A cobalt-chromium-based biomaterial mimics the flexibility of human bones and possesses excellent wear resistance. The new biomaterial could be used for implants such as hip or knee joint replacements and bone plates, alleviating problems associated with conventional implant materials.
Using a cyclical heat treatment technique, Xu and his colleagues successfully prepared large single crystals sized several centimeters. The developed Co-Cr-Al-Si (CCAS) alloy demonstrated a 17 percent strain recovery rate — twice that of commercial Ti-Ni shape memory alloys. Moreover, the CCAS's Young's modulus was extremely low, resembling the flexibility of human bones.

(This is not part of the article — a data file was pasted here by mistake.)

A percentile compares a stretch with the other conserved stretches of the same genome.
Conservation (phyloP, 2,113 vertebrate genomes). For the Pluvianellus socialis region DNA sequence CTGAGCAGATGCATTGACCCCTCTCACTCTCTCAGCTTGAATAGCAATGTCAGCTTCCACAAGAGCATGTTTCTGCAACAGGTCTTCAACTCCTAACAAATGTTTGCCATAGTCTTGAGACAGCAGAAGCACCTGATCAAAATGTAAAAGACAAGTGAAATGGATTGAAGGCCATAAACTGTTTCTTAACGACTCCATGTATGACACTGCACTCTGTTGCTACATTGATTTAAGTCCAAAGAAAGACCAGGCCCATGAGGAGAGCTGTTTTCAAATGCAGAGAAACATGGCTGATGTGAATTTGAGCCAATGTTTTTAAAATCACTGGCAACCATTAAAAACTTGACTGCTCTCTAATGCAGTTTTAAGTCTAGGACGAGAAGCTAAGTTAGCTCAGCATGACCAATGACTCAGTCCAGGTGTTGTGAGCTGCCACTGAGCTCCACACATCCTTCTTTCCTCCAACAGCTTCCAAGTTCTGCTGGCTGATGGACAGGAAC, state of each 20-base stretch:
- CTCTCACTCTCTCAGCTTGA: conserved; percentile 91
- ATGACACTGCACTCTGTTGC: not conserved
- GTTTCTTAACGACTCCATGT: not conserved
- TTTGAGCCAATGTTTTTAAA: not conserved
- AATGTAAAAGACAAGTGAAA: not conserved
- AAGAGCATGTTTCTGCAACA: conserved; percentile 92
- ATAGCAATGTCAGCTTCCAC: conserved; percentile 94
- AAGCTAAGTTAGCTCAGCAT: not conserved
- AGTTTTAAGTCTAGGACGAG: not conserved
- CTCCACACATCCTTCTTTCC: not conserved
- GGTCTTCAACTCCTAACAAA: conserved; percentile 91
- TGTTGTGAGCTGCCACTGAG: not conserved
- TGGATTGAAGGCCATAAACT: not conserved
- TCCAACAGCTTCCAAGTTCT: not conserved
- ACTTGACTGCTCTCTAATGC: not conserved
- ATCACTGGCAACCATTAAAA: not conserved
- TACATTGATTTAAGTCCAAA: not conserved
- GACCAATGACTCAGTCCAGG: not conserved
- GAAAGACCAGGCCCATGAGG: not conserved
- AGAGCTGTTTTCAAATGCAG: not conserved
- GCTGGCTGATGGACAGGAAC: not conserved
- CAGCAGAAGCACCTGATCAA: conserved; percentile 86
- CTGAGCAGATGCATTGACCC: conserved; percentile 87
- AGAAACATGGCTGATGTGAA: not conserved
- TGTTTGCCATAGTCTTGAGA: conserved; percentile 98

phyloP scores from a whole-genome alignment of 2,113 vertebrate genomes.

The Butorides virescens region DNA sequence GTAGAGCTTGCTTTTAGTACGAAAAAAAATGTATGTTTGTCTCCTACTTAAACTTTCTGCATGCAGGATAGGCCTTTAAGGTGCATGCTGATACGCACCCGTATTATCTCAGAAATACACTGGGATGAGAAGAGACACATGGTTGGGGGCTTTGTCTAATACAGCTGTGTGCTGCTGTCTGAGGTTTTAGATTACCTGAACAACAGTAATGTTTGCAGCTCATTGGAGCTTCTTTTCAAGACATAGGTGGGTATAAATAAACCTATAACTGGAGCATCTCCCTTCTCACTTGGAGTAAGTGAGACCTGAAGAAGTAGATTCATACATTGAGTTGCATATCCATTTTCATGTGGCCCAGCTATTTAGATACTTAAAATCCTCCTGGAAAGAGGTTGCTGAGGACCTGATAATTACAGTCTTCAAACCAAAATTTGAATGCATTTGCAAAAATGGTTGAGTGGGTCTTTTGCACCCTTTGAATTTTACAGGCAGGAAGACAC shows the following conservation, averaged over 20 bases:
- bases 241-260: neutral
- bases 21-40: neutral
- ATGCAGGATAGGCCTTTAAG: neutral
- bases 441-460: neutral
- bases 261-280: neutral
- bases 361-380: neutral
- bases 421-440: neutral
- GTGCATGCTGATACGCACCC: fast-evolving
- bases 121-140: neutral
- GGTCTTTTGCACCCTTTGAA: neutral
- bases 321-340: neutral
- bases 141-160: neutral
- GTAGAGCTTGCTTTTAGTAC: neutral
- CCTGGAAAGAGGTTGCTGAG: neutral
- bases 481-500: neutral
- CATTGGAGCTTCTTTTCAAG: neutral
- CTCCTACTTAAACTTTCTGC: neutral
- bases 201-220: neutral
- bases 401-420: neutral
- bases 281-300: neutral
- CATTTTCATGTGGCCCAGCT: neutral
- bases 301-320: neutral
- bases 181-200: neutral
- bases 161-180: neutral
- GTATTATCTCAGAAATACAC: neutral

The research group focused on lessening the Young's modulus gap between metal implants and human bones. When a material is flexible, it has a low Young's modulus. When it is stiff, it has a high Young's modulus.